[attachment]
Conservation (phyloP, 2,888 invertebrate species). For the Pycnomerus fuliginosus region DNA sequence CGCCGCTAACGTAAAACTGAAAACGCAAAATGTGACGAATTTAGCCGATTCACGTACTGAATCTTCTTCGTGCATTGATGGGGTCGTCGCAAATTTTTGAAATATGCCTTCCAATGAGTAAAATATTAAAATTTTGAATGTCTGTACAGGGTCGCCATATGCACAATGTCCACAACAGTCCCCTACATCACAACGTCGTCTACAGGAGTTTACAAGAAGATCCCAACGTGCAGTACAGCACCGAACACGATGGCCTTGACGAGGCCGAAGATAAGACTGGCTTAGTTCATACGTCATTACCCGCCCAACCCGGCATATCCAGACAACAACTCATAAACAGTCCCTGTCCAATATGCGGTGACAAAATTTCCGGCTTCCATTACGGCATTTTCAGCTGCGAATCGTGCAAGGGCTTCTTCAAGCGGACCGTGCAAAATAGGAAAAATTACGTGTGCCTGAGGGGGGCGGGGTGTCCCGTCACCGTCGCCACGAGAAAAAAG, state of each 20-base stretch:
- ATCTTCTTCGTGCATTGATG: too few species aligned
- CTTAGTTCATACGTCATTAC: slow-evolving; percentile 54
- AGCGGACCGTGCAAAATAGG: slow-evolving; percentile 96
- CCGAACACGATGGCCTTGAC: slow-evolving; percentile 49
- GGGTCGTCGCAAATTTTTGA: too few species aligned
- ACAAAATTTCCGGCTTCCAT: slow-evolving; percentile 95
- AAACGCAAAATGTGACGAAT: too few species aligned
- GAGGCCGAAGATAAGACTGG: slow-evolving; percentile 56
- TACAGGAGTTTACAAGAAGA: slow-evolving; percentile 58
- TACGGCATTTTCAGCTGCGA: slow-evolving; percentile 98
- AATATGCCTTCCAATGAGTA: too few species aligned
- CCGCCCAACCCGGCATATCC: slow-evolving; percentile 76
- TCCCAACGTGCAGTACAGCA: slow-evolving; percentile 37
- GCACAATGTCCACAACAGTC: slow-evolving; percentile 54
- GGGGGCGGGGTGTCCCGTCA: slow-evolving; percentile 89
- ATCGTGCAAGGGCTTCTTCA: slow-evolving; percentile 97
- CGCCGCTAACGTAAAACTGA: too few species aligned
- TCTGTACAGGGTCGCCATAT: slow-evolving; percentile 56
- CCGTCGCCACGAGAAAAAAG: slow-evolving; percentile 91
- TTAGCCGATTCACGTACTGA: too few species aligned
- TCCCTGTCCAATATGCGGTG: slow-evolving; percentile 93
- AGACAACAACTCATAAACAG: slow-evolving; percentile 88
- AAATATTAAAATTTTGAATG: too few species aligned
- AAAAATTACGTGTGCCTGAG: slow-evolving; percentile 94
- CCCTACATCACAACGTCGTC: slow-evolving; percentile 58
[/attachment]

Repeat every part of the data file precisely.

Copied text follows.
Conservation (phyloP, 2,888 invertebrate species). For the Pycnomerus fuliginosus region DNA sequence CGCCGCTAACGTAAAACTGAAAACGCAAAATGTGACGAATTTAGCCGATTCACGTACTGAATCTTCTTCGTGCATTGATGGGGTCGTCGCAAATTTTTGAAATATGCCTTCCAATGAGTAAAATATTAAAATTTTGAATGTCTGTACAGGGTCGCCATATGCACAATGTCCACAACAGTCCCCTACATCACAACGTCGTCTACAGGAGTTTACAAGAAGATCCCAACGTGCAGTACAGCACCGAACACGATGGCCTTGACGAGGCCGAAGATAAGACTGGCTTAGTTCATACGTCATTACCCGCCCAACCCGGCATATCCAGACAACAACTCATAAACAGTCCCTGTCCAATATGCGGTGACAAAATTTCCGGCTTCCATTACGGCATTTTCAGCTGCGAATCGTGCAAGGGCTTCTTCAAGCGGACCGTGCAAAATAGGAAAAATTACGTGTGCCTGAGGGGGGCGGGGTGTCCCGTCACCGTCGCCACGAGAAAAAAG, state of each 20-base stretch:
- ATCTTCTTCGTGCATTGATG: too few species aligned
- CTTAGTTCATACGTCATTAC: slow-evolving; percentile 54
- AGCGGACCGTGCAAAATAGG: slow-evolving; percentile 96
- CCGAACACGATGGCCTTGAC: slow-evolving; percentile 49
- GGGTCGTCGCAAATTTTTGA: too few species aligned
- ACAAAATTTCCGGCTTCCAT: slow-evolving; percentile 95
- AAACGCAAAATGTGACGAAT: too few species aligned
- GAGGCCGAAGATAAGACTGG: slow-evolving; percentile 56
- TACAGGAGTTTACAAGAAGA: slow-evolving; percentile 58
- TACGGCATTTTCAGCTGCGA: slow-evolving; percentile 98
- AATATGCCTTCCAATGAGTA: too few species aligned
- CCGCCCAACCCGGCATATCC: slow-evolving; percentile 76
- TCCCAACGTGCAGTACAGCA: slow-evolving; percentile 37
- GCACAATGTCCACAACAGTC: slow-evolving; percentile 54
- GGGGGCGGGGTGTCCCGTCA: slow-evolving; percentile 89
- ATCGTGCAAGGGCTTCTTCA: slow-evolving; percentile 97
- CGCCGCTAACGTAAAACTGA: too few species aligned
- TCTGTACAGGGTCGCCATAT: slow-evolving; percentile 56
- CCGTCGCCACGAGAAAAAAG: slow-evolving; percentile 91
- TTAGCCGATTCACGTACTGA: too few species aligned
- TCCCTGTCCAATATGCGGTG: slow-evolving; percentile 93
- AGACAACAACTCATAAACAG: slow-evolving; percentile 88
- AAATATTAAAATTTTGAATG: too few species aligned
- AAAAATTACGTGTGCCTGAG: slow-evolving; percentile 94
- CCCTACATCACAACGTCGTC: slow-evolving; percentile 58